It's a sort of analogue to middleware, and it's another area where IBM thinks it's ahead. The company's API Connect software, for instance, integrates creating, running, managing, and securing APIs into a single product that can run on-premises and in the hybrid cloud. "We believe we have differentiation in the tools and capability we provide to agnostically manage that API world," Comfort said.
IBM also claims an advantage in enabling DevOps productivity. That productivity is one of the biggest sources of value in the cloud, but it requires a fundamental shift. To help make that happen, IBM offers its Bluemix Garage consulting services -- "our competitors don't do that," Comfort said -- along with tools and an ecosystem that's open to outside tools as well.
Further solidifying IBM's cloud advantage are accessible analytics tools such as BigInsights on Cloud and IBM Analytics for Apache Spark along with cognitive offerings based on Watson, Comfort said. Taken together, all these pieces "allow us to have a very different approach from our competitors."
In the Infrastructure-as-a-Service (IaaS) market, for example, IBM has the economies of scale to compete against AWS, he said.
"At the scale we have today, I can win on a TCO [total cost of ownership] basis against AWS by 20 to 30 percent," Comfort said.
But its emphasis lies elsewhere.
"We are focused more on the things we think will help us transform the industries we serve," he said. "We believe our balance of virtualization and dedicated environments allows us to address compliance and regulatory needs in a way that's better for enterprises -- especially those in regulated industries."
Looking ahead, one of IBM's biggest challenges in the cloud is integrating the older and newer parts of its business and articulating its full scope to customers.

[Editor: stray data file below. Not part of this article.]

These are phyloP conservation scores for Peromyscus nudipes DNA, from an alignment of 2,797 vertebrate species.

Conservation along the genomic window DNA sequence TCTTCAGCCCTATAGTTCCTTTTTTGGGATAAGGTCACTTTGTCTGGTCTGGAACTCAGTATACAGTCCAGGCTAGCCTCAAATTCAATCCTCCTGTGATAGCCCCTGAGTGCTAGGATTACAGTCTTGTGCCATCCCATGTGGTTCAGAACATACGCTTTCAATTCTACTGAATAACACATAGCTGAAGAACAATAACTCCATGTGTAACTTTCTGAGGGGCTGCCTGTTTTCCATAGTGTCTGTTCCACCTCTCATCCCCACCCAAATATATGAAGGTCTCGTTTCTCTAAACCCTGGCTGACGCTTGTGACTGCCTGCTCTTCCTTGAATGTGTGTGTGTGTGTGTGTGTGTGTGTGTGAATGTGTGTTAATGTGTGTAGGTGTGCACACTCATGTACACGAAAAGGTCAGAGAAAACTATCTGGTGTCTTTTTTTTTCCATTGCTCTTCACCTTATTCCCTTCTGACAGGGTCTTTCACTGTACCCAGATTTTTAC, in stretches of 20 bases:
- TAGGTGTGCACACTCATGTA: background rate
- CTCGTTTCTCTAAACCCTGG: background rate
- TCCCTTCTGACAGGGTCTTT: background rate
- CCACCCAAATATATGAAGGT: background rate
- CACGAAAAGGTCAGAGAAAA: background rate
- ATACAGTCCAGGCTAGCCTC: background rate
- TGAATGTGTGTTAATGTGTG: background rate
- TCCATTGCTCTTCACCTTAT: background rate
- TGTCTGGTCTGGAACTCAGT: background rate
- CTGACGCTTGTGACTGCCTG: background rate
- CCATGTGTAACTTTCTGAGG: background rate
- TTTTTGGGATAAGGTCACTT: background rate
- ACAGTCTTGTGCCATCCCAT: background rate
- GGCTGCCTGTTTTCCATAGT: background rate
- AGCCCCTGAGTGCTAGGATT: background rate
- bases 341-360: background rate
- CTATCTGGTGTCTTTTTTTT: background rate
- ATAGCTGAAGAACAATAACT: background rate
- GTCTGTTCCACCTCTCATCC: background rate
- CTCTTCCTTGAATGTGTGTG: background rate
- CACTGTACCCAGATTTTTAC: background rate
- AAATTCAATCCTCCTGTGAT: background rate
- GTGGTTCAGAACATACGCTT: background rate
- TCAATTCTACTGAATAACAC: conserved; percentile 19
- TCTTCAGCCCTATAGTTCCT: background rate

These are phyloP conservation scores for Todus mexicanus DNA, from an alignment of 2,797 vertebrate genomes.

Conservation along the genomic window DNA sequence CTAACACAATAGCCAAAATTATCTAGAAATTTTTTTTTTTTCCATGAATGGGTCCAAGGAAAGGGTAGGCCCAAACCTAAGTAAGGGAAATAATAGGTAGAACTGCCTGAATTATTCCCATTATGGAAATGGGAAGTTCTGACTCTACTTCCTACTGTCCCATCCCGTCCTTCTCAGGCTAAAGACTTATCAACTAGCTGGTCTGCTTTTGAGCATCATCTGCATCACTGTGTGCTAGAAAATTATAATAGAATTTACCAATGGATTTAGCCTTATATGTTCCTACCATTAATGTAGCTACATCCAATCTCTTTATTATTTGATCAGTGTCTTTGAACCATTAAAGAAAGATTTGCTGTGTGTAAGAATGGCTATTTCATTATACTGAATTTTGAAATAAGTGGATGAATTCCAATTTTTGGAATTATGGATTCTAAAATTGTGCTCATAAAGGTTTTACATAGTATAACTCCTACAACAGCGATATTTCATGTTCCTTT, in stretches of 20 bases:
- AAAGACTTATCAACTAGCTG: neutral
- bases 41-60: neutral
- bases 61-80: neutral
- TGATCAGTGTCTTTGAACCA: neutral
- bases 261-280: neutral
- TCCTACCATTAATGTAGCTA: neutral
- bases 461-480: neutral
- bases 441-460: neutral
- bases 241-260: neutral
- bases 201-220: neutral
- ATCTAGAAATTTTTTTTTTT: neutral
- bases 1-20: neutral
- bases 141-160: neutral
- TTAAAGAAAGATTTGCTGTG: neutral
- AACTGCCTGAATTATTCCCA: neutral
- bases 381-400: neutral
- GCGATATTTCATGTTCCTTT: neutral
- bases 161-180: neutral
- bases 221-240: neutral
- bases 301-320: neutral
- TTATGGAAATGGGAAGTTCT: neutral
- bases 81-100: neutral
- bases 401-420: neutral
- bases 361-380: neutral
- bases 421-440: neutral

"We are transforming," Comfort said. "We need to be better at talking about it and making it seamless so that people can find what they want."
IBM will continue to build out more industry-specific offerings and will focus more on the internet of things (IoT) as well. Last month, it brought IoT for Electronics to market; a counterpart for the automotive industry is on the horizon, Comfort said. Looking further ahead, an upcoming new release from IBM's Insights Foundation for Energy promises to enable weather-driven insights for transmission and distribution utilities.
Cloud is a key piece of what's often called the third platform of computing, and it's gaining new maturity, Comfort said.
"When people enter a new era, they usually start with things that could have been done in the previous generation but suddenly can be done better or more cheaply," Comfort explained. "Then it moves into things that couldn't have been done before."
Today we're starting to move into that second phase.
"We're just now getting to the transformative capability of cloud," Comfort said. "That's why we're so focused on industry transformation and the technologies required to do that. We're in this game to win."